Sunday,23 September, 2018
Current issue | Issue 1384, (8 - 14 March 2018)
Sunday,23 September, 2018
Issue 1384, (8 - 14 March 2018)

Ahram Weekly

Children first

Ati Metwaly sought out Mohamed El Ghawy, the force behind the Hakawy Festival

 

Hakawy Festival

March and April are among the most dynamic months on Egypt’s cultural calendar. It is a time of festivals, theatre, music and dance. Depending on their themes and missions, the festivals bring different components into their repertoires, many of them focusing on younger or older audiences. In the arts world, and especially in Egypt’s culture sphere — with a population of over 100 million — the youngest audience, toddlers, small children and teenagers are the least fortunate when it comes to what is on offer. Even in Cairo what few stage plays and other sporadic events are held leave children thirsty for culture and parents unaware of their needs; the situation is of course much worse outside the capital.

But there is one cultural player, Mohamed El Ghawy, who many years ago decided to challenge the status quo by establishing AFCA for Arts and Culture, an independent organisation with a mission to work with children and the young in English, Arabic and French, following education through art. In 2011, AFCA launched the Hakawy International Arts Festival, an annual event that brings Egyptian and international theatre for children and other activities to Cairo and the provinces. 


Hakawy Festival

The first round of the Hakawy festival took place in June 2011 at the College du Sacre-Coeur in Heliopolis, and it brought together troupes from Egypt, Croatia, Ireland and Finland. The second round took place in March 2012 at Al-Ghad, Al-Gomhoureya and the Cairo Puppet theatres in AFCA’s first large-scale cooperation with the Ministry of Culture. In March 2013, Hakawy started taking place at the Hanager Arts Centre with some troupes visiting other venues, such as the Children’s Cancer Hospital (57357). As the festival started carving its own unique position in the cultural field, each year it presented captivating performances and attracted a growing audience. Over time, Hakawy hosted performances from 15 countries in four continents, with several of them showcasing their work in several consecutive years.

Having attended the festival for a few years now, I’ve noticed a change taking place, slowly but surely, reflecting not only the founding director’s dedication and perseverance but also his meticulous strategic planning which, as he mentions, relies on a “scientific approach that includes research, implementation and assessment”. I’ve noticed children who, as spring approaches, start asking about Hakawy and its programming; at times they ask about the troupes they saw in previous rounds. Equally, parents or caregivers express an increasing interest in involving children in Hakawy’s events, whether through attending plays or participating in workshops and other activities offered by the festival. Indeed, a lot of work is done each year; El Ghawy never ceases to surprise us.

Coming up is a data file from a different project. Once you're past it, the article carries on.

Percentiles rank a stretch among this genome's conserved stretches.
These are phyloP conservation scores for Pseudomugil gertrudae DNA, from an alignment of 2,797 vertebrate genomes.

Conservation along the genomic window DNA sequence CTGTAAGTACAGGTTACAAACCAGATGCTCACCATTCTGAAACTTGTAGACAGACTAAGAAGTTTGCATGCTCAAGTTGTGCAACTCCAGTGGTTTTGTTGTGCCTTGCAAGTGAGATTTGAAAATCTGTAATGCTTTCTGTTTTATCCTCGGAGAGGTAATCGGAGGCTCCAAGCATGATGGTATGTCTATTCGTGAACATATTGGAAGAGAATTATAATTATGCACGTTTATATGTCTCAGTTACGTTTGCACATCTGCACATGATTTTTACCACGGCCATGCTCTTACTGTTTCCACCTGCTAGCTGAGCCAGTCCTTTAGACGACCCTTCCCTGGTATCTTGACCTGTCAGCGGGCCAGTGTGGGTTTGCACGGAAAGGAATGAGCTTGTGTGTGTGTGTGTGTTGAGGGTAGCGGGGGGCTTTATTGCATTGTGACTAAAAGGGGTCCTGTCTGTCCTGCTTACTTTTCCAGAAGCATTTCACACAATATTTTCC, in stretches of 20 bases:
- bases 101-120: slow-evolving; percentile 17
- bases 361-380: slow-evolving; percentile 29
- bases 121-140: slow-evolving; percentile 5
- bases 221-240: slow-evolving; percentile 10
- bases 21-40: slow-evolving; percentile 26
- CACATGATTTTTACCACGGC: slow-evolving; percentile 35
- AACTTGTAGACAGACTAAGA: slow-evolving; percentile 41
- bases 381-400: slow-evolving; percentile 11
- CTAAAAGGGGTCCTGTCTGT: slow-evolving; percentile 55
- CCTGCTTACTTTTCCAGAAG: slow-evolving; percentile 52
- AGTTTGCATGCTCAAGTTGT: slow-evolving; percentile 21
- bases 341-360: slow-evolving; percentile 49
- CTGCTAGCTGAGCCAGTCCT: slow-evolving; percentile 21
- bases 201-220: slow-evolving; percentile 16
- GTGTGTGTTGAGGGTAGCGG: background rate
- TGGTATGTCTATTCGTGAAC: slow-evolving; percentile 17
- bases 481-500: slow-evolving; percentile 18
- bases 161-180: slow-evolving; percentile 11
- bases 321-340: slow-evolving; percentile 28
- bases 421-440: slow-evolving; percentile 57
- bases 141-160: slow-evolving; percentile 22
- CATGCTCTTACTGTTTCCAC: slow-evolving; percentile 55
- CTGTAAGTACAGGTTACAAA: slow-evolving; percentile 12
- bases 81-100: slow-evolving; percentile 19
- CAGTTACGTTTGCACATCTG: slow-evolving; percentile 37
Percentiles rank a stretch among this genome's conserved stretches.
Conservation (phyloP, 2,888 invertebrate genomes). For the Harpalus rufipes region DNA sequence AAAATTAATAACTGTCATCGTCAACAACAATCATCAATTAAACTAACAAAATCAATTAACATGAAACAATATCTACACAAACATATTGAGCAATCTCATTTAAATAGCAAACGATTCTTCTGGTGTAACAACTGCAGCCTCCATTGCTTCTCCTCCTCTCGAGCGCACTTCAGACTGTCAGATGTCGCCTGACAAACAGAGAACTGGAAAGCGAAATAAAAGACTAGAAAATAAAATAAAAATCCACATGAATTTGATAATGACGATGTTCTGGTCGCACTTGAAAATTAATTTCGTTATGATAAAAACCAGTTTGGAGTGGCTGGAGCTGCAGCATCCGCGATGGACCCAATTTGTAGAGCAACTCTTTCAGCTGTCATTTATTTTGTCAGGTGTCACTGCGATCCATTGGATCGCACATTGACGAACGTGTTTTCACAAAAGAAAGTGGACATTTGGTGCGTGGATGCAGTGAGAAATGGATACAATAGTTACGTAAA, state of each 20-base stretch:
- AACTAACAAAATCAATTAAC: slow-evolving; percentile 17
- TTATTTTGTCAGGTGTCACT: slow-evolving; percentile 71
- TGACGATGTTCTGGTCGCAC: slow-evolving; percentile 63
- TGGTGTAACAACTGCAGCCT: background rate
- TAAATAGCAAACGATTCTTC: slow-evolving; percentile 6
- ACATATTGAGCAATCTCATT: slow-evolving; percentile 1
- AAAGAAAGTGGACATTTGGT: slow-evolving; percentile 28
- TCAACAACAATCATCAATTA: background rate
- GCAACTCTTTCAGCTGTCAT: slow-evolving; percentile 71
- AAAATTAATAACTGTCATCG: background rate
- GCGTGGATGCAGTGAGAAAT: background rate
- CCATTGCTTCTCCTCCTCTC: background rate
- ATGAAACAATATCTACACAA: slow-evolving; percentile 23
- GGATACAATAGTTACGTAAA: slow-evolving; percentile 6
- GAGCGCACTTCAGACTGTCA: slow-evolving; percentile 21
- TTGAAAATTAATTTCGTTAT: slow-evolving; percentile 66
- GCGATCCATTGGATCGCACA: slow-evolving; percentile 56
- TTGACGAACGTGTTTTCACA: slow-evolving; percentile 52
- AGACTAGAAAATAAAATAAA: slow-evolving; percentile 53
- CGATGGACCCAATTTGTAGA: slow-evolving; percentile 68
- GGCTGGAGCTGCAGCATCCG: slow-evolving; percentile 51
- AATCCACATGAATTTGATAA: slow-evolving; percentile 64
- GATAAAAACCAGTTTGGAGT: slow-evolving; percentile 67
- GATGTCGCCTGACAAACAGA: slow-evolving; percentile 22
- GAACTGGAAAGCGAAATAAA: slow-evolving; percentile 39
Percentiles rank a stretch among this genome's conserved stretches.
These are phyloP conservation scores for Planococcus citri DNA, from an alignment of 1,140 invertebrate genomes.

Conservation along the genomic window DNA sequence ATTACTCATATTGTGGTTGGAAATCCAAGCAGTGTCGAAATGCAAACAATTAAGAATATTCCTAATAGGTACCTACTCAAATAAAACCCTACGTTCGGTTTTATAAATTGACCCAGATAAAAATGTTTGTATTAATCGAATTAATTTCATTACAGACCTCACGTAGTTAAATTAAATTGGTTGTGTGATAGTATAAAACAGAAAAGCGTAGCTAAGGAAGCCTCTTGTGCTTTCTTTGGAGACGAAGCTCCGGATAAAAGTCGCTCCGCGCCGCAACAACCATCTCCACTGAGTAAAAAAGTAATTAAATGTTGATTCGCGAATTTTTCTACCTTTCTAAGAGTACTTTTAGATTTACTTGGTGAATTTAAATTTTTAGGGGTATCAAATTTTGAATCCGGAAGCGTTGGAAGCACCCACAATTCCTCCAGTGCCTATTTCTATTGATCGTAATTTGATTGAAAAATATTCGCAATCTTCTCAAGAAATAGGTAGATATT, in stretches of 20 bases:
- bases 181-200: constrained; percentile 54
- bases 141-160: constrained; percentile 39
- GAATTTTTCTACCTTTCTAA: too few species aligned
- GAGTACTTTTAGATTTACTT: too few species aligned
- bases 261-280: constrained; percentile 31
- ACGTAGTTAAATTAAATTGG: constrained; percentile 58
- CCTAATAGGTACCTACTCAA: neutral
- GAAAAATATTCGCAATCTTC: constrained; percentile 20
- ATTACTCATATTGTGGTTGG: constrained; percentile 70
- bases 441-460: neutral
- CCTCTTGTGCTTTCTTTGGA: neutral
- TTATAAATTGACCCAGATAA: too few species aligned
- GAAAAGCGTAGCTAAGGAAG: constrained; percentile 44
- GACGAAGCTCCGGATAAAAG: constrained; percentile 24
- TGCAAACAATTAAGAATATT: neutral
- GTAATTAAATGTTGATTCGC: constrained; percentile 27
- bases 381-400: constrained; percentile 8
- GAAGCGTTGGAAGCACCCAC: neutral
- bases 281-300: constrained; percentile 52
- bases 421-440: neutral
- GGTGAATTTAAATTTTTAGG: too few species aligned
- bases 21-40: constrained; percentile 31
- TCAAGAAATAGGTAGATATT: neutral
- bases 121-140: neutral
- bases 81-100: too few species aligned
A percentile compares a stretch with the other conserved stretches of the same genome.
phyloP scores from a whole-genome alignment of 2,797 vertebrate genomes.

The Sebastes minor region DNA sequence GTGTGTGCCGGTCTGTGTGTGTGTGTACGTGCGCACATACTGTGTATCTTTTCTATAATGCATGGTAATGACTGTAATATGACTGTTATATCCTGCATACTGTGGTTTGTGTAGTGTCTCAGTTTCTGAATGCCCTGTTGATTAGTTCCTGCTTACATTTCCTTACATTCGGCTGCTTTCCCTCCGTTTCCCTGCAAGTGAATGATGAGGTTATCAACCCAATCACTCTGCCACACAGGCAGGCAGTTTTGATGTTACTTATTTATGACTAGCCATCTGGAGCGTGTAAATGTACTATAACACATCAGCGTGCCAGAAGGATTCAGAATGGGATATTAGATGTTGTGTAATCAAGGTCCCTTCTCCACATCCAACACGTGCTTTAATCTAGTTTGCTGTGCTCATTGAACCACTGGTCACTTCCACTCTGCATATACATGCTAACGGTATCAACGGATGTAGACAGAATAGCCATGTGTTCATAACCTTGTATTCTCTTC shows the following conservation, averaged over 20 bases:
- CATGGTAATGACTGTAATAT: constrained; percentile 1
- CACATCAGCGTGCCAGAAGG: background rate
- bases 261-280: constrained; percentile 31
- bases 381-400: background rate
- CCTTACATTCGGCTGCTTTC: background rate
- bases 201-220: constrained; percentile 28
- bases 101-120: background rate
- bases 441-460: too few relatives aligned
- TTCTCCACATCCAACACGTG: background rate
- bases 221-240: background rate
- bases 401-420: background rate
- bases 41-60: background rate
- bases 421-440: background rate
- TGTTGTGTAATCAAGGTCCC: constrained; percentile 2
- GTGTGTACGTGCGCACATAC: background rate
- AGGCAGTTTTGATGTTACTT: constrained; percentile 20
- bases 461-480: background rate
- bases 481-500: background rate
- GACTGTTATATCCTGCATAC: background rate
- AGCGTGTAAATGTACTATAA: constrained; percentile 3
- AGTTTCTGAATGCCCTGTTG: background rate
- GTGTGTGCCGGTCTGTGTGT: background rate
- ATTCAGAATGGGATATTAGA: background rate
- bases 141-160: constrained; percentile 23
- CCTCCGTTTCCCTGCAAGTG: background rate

The eighth Hakawy International Arts Festival will take place between 8 and 13 March with most of its activities held within the Hanager Arts Centre. The festival will host four international performances: H2ommes from France (8 and 9 March), The Secret Life of Suitcases by Unicorn Theatre, UK (several performances between 8 and 13 March), Kite Without String from the Netherlands (8 and 9 March) and Lula Del Ray from the USA (several performances between 10 and 13 March).  Though the plays take place inside Hanager, Hakawy’s practice of reaching out to children outside the theatre will also be implemented this year with two performances going to the Children’s Cancer Hospital.

“Apart from international plays, this year we added a lot of new elements to the festival,” El Ghawy reveals, starting with a film screening: the first such activity in a festival dedicated to theatre and storytelling. Produced in France in 2014, and directed by Christian De Vita, the animated movie Yellowbird (Gus — Petit oiseau, grand voyage) tells the story of a “teeny tiny orphaned bird that has never left the nest, has no family, yet desperately wants one. That is, until he finds himself leading a flock on their migration to Africa,” as the IMDb synopsis describes it. The film targets children six years old and above and will be screened on six consecutive days at the Hanager cinema.